The British artist, Ben Nicholson (Denham, UK, 1894), is best known for his abstract interpretations of landscape and still-life scenes. Nicholson was born into a family of artists and began his artistic training in 1910 at the Slade School of Fine Art in London.
Synthetic Cubism and Primitive styles influenced Nicholson’s early figurative works. Piet Mondrian, Constantin Brancusi, and Pablo Picasso’s influence on Nicholson should be noted for pushing him towards a more abstract style. As his career progressed and World War II began, Nicholson moved away from the sharp angles and harshness of his earlier works and began producing landscapes and still lifes motivated by a late Cubist style. It was also during this time that Nicholson helped found the St. Ives School for the abstract movement.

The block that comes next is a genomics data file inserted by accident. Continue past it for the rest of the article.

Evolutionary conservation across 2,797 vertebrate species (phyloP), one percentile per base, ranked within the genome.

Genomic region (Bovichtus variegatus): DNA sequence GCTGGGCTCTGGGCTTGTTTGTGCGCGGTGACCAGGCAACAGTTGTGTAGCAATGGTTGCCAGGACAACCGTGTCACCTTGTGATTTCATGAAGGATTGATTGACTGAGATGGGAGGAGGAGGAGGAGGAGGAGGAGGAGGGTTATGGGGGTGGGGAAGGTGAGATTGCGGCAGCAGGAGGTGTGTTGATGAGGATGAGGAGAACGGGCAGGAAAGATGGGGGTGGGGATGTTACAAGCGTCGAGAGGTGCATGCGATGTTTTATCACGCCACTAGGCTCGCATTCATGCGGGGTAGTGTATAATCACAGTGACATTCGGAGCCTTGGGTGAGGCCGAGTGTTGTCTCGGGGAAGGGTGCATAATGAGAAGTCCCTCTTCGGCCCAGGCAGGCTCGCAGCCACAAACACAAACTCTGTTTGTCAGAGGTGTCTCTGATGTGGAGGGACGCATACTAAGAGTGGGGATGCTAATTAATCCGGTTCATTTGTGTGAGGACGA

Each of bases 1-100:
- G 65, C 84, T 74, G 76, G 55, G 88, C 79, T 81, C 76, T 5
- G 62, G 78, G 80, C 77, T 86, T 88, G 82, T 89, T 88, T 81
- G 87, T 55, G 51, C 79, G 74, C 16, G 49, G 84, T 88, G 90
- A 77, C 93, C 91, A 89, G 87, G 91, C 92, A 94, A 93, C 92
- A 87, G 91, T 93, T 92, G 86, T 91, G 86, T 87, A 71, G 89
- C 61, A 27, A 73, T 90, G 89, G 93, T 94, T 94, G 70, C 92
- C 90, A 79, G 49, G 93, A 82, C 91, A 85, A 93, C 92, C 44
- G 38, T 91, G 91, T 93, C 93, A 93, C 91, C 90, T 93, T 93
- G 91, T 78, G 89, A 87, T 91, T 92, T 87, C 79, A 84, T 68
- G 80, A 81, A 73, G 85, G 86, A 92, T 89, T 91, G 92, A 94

Nicholson’s works are included in the collections of the Museum of Modern Art in New York, New York; Tate Gallery in London, England; National Gallery of Art in Washington, DC; Tate St Ives in St Ives, Cornwall, England; Peggy Guggenheim Collection in Venice, Italy; and the National Galleries of Scotland in Edinburgh, Scotland.